Ocean Giant to brave Arctic to resupply one of world's coldest military bases

The supply ship Ocean Giant transits to the National Science Foundation's McMurdo Station, Antarctica, through a turning basin opened in the ice by the crew of the Coast Guard Cutter Polar Star on Jan. 26, 2015.


By KATHERINE HAFNER | The Virginian-Pilot (Tribune News Service) | Published: June 30, 2015

The ice is breaking in Greenland.

For some at Norfolk Naval Station, the onset of the summer months means it's time to carry out the annual Operation Pacer Goose, a mission delivering heavy cargo and supplies to the northernmost Air Force base in the world.

Normally surrounded by too much ice to be accessed by water travel, the base depends on the once-a-year resupply from coordinating military agencies delivered by a vessel prepared for the elements.

Aptly named, the Ocean Giant sits on a pier in Norfolk, currently being loaded with 1,200 metric tons of cargo to be delivered to the Thule Air Force Base in Greenland.

Battalion and crew members in orange vests and hardhats work for 12 hours a day for almost a week to load the ship with cargo too heavy to be carried in by aircraft year round, including snow plows and other vehicles.

Each crane used to load the ship can carry around 30 tons, said Capt. Matthew Craven, captain of the Ocean Giant for the mission.

He points to a map chart in the commanding bridge room, his finger tracing the outline of the 3,600-mile journey into the Arctic. The route goes almost straight north into cold and colder waters, looping around the west coast of Greenland to land 750 miles north of the Arctic Circle.

Thule is the northernmost deepwater port in the world, Craven said.

About 500 miles from their destination, the Ocean Giant plans to meet with a Canadian Coast Guard vessel that will serve as an icebreaker just in case the conditions are not as ideal as anticipated, said Capt. Doug McGoff, commander of the Military Sealift Command, Atlantic.

"Fundamentally, Military Sealift Command is about moving the equipment and the fuel that DLA provides to these remote, austere areas like Greenland where if they didn’t have this capability, they wouldn’t be able to operate," McGoff said.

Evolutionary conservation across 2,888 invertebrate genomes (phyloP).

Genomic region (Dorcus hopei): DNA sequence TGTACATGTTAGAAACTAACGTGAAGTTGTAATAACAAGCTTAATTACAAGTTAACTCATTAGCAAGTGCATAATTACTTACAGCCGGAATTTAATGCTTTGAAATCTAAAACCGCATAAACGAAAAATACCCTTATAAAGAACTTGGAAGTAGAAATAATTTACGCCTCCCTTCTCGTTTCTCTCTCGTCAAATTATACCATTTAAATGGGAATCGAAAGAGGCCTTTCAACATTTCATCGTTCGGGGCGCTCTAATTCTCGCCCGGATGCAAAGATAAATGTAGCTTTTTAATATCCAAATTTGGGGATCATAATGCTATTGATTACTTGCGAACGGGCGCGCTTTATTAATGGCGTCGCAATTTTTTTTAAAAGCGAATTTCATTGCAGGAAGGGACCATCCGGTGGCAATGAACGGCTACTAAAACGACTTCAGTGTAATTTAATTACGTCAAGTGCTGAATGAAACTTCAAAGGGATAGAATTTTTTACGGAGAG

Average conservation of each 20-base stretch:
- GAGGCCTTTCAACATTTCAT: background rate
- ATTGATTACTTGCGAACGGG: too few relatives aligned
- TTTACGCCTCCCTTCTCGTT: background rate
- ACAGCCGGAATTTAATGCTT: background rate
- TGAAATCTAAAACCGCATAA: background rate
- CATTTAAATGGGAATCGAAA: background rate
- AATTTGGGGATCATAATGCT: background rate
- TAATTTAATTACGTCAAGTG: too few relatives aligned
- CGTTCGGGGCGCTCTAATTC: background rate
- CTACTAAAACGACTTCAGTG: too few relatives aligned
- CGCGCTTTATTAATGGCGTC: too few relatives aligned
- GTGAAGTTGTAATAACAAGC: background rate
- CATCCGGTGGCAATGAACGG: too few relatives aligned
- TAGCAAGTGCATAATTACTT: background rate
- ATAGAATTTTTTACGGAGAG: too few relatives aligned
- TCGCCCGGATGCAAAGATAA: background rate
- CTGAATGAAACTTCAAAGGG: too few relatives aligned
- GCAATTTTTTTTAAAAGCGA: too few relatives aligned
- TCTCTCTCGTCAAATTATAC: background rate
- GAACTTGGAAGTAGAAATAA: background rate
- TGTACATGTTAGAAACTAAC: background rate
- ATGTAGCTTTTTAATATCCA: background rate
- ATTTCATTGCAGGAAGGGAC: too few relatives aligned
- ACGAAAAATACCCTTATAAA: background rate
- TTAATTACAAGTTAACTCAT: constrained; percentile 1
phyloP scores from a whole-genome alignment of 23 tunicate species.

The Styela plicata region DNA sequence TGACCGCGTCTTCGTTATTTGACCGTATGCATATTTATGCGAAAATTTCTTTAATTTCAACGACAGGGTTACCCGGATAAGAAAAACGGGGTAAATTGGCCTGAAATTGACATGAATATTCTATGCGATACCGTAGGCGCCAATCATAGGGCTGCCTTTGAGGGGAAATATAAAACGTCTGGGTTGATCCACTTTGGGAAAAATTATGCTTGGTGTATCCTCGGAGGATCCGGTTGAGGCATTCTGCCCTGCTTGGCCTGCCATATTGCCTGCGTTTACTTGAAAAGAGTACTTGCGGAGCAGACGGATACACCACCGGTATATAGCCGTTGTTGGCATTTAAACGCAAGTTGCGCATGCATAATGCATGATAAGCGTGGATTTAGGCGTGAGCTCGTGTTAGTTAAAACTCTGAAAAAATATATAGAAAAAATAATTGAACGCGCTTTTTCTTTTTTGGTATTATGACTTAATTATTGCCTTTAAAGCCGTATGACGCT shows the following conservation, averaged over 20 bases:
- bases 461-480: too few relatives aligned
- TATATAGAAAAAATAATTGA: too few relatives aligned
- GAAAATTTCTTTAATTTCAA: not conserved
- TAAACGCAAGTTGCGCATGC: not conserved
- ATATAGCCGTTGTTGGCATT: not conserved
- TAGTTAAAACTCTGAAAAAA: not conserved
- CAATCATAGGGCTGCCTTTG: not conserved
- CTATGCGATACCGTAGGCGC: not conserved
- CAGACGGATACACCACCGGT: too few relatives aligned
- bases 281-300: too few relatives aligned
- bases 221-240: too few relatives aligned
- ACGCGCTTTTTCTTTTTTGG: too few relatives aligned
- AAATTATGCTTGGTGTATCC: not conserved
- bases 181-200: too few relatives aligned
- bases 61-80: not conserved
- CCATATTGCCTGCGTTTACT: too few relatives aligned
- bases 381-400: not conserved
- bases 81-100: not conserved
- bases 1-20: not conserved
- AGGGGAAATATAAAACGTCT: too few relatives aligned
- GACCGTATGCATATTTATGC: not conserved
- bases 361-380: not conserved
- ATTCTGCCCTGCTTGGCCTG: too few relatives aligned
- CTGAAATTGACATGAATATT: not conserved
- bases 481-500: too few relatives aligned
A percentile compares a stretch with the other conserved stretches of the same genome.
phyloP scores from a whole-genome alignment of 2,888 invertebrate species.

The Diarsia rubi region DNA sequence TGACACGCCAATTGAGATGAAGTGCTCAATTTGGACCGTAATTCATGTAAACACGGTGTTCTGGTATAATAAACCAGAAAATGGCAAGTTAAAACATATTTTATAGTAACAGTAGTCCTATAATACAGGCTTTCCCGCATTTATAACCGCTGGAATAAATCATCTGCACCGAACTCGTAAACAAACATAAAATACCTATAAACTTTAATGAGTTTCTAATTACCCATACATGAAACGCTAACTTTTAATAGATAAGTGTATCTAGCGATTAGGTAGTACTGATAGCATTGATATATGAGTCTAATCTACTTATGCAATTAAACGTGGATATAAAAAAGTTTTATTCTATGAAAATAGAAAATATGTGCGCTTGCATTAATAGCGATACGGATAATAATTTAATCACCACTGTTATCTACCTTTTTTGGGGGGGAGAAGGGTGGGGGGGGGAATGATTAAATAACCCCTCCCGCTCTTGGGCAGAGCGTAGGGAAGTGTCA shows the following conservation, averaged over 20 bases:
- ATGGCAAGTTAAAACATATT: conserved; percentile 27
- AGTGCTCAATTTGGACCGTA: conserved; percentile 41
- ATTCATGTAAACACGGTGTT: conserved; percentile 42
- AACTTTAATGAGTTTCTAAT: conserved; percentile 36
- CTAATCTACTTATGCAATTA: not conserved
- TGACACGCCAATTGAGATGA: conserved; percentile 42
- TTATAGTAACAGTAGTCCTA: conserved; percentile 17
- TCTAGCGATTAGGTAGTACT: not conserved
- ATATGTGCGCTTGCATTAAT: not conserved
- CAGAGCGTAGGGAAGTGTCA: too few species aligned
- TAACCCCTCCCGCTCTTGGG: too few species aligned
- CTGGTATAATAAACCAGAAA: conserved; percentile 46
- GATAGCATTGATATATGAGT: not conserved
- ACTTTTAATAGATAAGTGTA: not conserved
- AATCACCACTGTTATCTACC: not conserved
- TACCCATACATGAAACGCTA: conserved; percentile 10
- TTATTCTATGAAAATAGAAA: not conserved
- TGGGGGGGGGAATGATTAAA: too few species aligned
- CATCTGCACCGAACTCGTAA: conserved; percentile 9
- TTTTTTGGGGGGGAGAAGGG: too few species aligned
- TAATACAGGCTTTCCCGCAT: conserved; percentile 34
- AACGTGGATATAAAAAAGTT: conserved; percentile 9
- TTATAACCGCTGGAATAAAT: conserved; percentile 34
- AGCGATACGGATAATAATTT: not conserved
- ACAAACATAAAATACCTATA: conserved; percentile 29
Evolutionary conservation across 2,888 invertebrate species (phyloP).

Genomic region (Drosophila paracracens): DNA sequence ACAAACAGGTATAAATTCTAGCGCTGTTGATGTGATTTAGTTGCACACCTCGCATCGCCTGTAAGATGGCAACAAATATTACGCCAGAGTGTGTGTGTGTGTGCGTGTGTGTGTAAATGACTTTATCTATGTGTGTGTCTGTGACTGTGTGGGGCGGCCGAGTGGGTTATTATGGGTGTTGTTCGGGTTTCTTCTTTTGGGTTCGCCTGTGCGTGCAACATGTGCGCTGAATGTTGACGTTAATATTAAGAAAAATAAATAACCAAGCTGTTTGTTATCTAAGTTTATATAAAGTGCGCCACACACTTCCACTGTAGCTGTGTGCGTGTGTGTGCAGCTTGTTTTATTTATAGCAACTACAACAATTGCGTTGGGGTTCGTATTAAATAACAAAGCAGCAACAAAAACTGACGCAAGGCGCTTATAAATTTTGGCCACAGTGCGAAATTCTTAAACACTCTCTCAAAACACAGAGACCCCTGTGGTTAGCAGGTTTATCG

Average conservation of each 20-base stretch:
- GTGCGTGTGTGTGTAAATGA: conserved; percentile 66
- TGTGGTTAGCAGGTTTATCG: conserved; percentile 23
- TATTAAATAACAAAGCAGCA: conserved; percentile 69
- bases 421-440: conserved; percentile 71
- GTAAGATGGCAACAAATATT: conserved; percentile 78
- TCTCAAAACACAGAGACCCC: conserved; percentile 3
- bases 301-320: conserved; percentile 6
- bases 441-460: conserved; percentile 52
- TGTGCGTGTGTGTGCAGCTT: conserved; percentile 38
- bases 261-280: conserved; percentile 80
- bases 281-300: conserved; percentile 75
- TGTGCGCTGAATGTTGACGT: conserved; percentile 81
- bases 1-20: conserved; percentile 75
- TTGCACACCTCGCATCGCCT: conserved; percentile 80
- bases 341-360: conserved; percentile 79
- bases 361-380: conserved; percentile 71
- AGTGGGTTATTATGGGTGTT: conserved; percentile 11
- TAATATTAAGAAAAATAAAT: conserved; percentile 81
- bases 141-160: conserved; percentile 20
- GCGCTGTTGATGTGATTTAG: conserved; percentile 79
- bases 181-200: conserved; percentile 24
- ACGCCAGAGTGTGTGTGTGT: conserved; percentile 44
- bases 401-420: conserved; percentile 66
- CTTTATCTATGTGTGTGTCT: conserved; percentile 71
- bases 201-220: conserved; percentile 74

Operation Pacer Goose, the name of which is somewhat of a comic mystery to the leaders involved, began in 1952 with Navy combatants conducting the mission to support the quality of life at the Thule base, said Capt. Harry Thetford of the Defense Logistics Agency. The DLA became involved in 1997, and now carries out the delivery.

General Foreman George Brackett's role is to ensure safety across the board, equipment and people, and said challenges can include weather, if for example people become too hot and faint, or if anything falls behind the short window allotted.

But Brackett's been at the job for 28 years, most of which he's helped with Operation Pacer Goose.

"Nothing strange here to me," Brackett said with a laugh.

On the other hand, the mission is a first for Fletcher McCue, first officer and chief mate.

"It's my first time on this type of ship," he said. "I've always loved the cargo aspect, and then also being able to go to Greenland, is amazing. I'm kind of an ocean-minded guy, so going up that far north, and dealing with the elements, will broaden my experience."

The ship and its 19 crew members will set sail by the end of the week, taking 11 days or so to reach their destination, and then must both unload cargo and backload various debris and broken equipment to take back from the remote base.

"The idea is we get the cargo in there on time, safely and also safely in the environment," Craven said. "It’s an ecologically sensitive area up there, so we respect that. If we can just deliver the cargo on time without any damage ... it'll be considered a successful mission."

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